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Malaria prophylaxis policy for travellers from Europe to the Indian Sub Continent

RH Behrens1*, Z Bisoffi2, A Björkman3, J Gascon4, C Hatz5, T Jelinek7, F Legros6, N Mühlberger7, TropNetEurop and P Voltersvik8

Author Affiliations

1 Hospital for Tropical Diseases & London School of Hygiene & Tropical Medicine, London, UK

2 Centro per le Malattie Tropicali, Ospedale S. Cuore, Negrar Verona, Italy

3 Department of Medicine, Unit of Infectious Diseases, Karolinska Institute, Stockholm, Sweden

4 Centre de Salut Internacional, Hospital Clinic, IDIBAPS, Barcelona, Spain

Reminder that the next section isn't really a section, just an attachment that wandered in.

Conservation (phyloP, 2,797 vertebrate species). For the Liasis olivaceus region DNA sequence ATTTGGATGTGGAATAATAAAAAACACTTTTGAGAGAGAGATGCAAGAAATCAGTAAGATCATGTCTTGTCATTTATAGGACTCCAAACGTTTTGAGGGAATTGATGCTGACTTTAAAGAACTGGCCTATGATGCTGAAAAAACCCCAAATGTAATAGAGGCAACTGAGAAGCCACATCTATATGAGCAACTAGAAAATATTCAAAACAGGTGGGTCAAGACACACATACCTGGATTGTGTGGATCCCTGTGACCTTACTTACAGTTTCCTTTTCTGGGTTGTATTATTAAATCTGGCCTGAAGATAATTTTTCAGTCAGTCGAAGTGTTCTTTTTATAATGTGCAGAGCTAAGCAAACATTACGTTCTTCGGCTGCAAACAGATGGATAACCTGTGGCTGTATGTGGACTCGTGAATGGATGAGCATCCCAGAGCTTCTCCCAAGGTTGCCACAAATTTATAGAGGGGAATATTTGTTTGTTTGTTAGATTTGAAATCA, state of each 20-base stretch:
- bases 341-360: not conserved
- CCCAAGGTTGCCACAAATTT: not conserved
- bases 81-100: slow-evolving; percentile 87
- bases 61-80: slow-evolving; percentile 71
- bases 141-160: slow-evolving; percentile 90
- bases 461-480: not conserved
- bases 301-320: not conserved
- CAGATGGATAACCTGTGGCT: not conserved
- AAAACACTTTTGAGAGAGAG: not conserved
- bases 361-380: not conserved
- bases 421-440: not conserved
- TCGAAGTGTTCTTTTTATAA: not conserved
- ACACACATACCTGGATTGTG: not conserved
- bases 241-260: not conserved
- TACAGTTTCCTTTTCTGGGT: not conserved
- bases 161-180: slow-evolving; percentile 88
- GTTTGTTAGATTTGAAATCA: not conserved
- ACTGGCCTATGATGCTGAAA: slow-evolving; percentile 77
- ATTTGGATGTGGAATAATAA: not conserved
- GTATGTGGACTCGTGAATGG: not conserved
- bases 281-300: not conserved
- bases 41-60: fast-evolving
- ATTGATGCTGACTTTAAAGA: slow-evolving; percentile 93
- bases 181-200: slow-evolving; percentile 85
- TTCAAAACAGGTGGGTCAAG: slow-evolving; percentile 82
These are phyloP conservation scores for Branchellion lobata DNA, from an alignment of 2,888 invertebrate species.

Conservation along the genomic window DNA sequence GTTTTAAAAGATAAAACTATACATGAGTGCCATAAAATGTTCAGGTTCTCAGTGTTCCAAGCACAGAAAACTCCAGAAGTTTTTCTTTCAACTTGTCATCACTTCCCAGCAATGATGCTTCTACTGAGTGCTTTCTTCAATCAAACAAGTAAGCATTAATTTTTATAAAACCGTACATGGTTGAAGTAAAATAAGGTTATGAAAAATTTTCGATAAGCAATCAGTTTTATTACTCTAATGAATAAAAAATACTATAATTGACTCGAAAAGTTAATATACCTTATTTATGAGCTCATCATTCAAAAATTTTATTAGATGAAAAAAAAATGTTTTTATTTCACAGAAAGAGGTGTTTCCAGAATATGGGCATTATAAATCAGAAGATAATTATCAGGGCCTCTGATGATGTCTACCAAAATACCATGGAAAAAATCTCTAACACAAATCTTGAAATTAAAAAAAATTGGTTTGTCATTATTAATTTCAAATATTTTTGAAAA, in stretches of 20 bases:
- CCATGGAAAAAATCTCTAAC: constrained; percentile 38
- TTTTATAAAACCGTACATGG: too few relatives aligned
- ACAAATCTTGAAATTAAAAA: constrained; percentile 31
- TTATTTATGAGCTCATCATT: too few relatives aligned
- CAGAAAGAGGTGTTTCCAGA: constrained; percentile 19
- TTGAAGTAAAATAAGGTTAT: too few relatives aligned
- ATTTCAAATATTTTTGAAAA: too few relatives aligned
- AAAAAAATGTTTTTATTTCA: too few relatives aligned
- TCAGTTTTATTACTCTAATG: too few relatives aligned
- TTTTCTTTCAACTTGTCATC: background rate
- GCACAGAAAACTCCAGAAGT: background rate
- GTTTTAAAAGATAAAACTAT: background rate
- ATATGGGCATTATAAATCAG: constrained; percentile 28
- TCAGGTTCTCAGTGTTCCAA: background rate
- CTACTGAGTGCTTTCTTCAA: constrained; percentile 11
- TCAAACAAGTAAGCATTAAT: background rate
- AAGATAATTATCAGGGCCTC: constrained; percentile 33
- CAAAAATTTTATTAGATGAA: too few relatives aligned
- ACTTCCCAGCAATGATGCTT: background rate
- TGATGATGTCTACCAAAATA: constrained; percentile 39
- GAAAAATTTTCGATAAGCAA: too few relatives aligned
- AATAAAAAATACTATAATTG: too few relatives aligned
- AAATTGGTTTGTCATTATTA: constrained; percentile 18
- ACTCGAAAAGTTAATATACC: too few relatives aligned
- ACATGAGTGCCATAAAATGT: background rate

5 Swiss Tropical Institute, Basel, Switzerland

6 Centre National de Référence pour le Paludisme d'Importation et Autochtone, France

7 Institute of Tropical Medicine, Berlin, Germany

8 The Gade Institute, Haukeland University Hospital, Bergen, Norway

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Malaria Journal 2006, 5:7  doi:10.1186/1475-2875-5-7

Published: 1 February 2006


Analysis of malaria imported into eight European countries from the Indian sub-continent (ISC) (India, Pakistan, Bangladesh and Sri Lanka) led to a consensus statement on the use of chemoprophylaxis within TropNetEurop. The proportion of cases from the ISC in 2004 ranged from 1.4%–4.6% of total imported cases. Plasmodium falciparum cases reported from the eight countries was only 23 (13% of all cases from the region). Total malaria reports between 1999–2004 fell from 317 to 180. The risk of malaria in UK residents visiting the region was > 1 case per 1,000 years exposed. The group recommended non-selective prescribing of chemoprophylaxis for visitors to India, Pakistan, Bangladesh and Sri Lanka should be dropped.